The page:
New UIC coach Steve McClain sets expectations high

“It’s probably the only time you’ll see me stand still as long as I’m here,” new UIC coach Steve McClain said Wednesday as he began his introductory press conference.

That’s a good sign for the Flames. Having a tireless worker is necessary to turn around a program that has averaged 9.5 wins over the last six seasons.

Photo: UIC Athletics
Photo: UIC Athletics

McClain comes to UIC following five seasons at Indiana as an assistant under Tom Crean.

Although he has spent nearly the last decade as an assistant, this is not the 52-year-old’s first stab as a head coach.

McClain had a successful stint at the helm of Wyoming from 1998 to 2007. In 2002, he led the Cowboys to their first NCAA Tournament appearance since the 1980s. McClain coached Wyoming to an upset over No. 6 seed Gonzaga in the first round.

The Cowboys also made three NITs during McClain’s tenure, but he was ultimately fired after four straight postseason-less seasons.

Some of McClain’s Wyoming were loaded with Chicago natives, such as Jay Straight (Dunbar) and Brandon Ewing (Julian).

Slightly more than a decade ago, UIC was one of the nation’s premier mid-major programs, and those rosters were loaded with hometown players. McClain expressed how crucial recruiting local talent will be for building success.

“We turned the Wyoming program with Chicago guys. They brought toughness and a culture of winning,” McClain said. “There is no question it all starts right here and I can promise you there isn’t one coach, whether it’s in the city or outside the city, that we’re not going to touch. We’ve got to keep the best players right here. Why leave? Why not stay where your parents can see you play? Why not be a part of our family? At the end of the day, there are tough kids here. I want tough kids. I want kids that are about winning. Our base starts right here.”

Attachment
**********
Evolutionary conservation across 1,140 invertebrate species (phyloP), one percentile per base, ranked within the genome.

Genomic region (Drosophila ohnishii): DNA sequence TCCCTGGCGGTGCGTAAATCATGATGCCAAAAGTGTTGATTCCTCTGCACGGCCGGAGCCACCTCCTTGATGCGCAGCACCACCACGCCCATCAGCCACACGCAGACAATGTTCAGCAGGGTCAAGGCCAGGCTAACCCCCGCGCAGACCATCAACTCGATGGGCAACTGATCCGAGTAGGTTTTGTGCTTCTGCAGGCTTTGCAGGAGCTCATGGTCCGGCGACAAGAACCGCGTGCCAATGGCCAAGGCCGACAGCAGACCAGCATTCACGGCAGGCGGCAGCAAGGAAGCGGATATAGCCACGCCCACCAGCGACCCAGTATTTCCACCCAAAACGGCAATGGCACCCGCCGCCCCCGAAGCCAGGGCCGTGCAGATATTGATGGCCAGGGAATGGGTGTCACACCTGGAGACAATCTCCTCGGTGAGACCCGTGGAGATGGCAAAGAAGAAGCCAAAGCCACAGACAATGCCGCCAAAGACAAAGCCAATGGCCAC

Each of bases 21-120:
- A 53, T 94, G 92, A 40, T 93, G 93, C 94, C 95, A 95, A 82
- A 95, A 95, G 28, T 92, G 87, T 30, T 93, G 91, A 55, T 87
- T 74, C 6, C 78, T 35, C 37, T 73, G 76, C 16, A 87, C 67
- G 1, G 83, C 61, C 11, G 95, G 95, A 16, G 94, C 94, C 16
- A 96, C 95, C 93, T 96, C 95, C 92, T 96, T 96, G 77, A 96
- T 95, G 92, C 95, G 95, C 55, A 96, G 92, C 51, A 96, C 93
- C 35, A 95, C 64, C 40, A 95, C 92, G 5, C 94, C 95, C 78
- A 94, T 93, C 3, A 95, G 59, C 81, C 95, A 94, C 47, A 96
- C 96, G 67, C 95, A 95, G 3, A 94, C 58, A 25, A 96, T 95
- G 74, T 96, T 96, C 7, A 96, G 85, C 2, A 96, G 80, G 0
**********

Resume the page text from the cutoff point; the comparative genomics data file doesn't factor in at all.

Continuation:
The base also begins with UIC’s returning players. As of yet, none of the Flames are transferring in the wake of the coaching change.

The Flames have a promising freshman in center Tai Odiase, the Horizon League’s top returning shot blocker. Junior guard Paris Burns averaged 10.4 points in 22.2 minutes per game. Redshirt freshman wing Lance Whitaker is finally healthy, and he showed his defensive prowess by locking down Oakland star Kahlil Felder in a Horizon League Tournament victory.

“I’ve studied them enough to know that there’s something in there,” McClain said of the current UIC players. “Now I have to bring it out more. And then we’re going to add some pieces. I didn’t come here to win two or three years from now. We’re going to win next year. The pieces start right there. The first step is them believing.”

McClain was clear from his opening remarks there is no room for standing still in rebuilding this one prominent program, particularly if he is going to reach the high expectations he set Wednesday.

“I came here to win championships, to go to the NCAA Tournament, and not just go but win,” McClain said. “Winning the Horizon League, that will be on our wall every day. Getting to the NCAA Tournament, that will be on our wall every day. … Will it happen overnight? No, but it’s going to happen quickly.”


Author: Jesse Kramer

Jesse Kramer is the founder of The Catch and Shoot. He's a graduate of the Medill School of Journalism at Northwestern University. He has had work featured on, College Insider, The Comeback/Awful Announcing, and 247Sports.

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